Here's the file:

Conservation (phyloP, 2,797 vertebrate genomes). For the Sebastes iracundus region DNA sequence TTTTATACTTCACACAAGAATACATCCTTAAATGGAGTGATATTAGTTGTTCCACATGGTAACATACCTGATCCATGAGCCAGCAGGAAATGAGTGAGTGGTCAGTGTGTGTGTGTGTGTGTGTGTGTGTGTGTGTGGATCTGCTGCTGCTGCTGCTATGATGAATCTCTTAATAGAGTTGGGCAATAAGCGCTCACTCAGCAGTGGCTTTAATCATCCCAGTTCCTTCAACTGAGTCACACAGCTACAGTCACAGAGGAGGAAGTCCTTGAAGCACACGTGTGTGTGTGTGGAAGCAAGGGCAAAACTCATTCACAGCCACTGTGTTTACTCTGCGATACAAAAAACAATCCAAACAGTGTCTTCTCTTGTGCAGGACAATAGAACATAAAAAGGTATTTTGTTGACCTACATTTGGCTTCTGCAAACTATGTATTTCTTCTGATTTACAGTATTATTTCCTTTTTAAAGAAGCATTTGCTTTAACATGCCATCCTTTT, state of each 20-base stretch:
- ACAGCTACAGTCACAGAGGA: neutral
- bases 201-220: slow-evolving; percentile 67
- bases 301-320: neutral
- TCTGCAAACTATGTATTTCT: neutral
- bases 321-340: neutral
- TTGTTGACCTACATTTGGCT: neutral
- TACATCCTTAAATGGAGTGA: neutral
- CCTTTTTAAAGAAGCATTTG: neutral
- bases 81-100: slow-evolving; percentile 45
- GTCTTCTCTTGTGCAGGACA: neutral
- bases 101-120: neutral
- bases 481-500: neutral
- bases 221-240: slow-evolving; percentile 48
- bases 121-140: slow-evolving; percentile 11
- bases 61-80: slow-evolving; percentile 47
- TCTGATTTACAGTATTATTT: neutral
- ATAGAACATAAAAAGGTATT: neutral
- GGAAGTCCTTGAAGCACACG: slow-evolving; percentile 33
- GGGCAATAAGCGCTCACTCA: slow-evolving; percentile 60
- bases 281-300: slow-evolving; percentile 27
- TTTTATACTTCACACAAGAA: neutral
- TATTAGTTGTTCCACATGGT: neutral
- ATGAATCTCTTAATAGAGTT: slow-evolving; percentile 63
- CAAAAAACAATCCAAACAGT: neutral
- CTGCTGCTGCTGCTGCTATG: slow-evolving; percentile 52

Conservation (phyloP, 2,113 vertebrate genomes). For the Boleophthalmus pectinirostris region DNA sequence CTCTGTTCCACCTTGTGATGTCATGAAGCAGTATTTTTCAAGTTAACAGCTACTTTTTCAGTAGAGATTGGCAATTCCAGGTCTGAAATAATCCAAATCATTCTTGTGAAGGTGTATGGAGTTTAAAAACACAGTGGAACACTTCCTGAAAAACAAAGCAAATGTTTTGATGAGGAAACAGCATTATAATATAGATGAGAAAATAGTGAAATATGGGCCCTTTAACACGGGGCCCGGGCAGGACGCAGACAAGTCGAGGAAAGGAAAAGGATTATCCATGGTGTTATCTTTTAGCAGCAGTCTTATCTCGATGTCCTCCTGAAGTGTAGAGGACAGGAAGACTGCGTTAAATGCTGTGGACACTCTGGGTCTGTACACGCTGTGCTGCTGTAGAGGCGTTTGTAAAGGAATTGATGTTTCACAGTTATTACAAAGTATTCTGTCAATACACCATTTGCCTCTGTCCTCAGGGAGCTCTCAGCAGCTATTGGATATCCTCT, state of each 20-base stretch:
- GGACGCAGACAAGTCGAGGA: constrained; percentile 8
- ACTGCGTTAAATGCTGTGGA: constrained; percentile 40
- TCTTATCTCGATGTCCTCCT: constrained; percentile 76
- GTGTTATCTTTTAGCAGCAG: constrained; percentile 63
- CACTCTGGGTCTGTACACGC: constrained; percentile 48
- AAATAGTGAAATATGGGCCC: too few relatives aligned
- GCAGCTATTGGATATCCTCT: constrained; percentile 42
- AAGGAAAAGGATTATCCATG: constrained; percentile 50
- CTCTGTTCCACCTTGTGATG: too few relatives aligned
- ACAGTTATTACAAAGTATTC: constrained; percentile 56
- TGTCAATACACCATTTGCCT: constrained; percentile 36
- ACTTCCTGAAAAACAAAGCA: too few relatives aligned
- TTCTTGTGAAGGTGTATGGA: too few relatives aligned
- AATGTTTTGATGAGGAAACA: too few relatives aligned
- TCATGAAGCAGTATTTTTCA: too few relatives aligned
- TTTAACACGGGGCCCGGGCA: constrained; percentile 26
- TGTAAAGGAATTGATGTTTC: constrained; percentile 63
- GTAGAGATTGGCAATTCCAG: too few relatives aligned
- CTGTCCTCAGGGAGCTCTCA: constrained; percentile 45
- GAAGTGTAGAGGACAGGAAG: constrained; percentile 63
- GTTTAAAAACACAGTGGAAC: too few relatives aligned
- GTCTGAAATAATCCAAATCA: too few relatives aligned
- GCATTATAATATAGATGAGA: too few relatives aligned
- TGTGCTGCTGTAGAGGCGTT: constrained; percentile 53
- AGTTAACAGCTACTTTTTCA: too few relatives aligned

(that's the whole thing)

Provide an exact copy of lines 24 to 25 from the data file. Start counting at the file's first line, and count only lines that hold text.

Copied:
- ATGAATCTCTTAATAGAGTT: slow-evolving; percentile 63
- CAAAAAACAATCCAAACAGT: neutral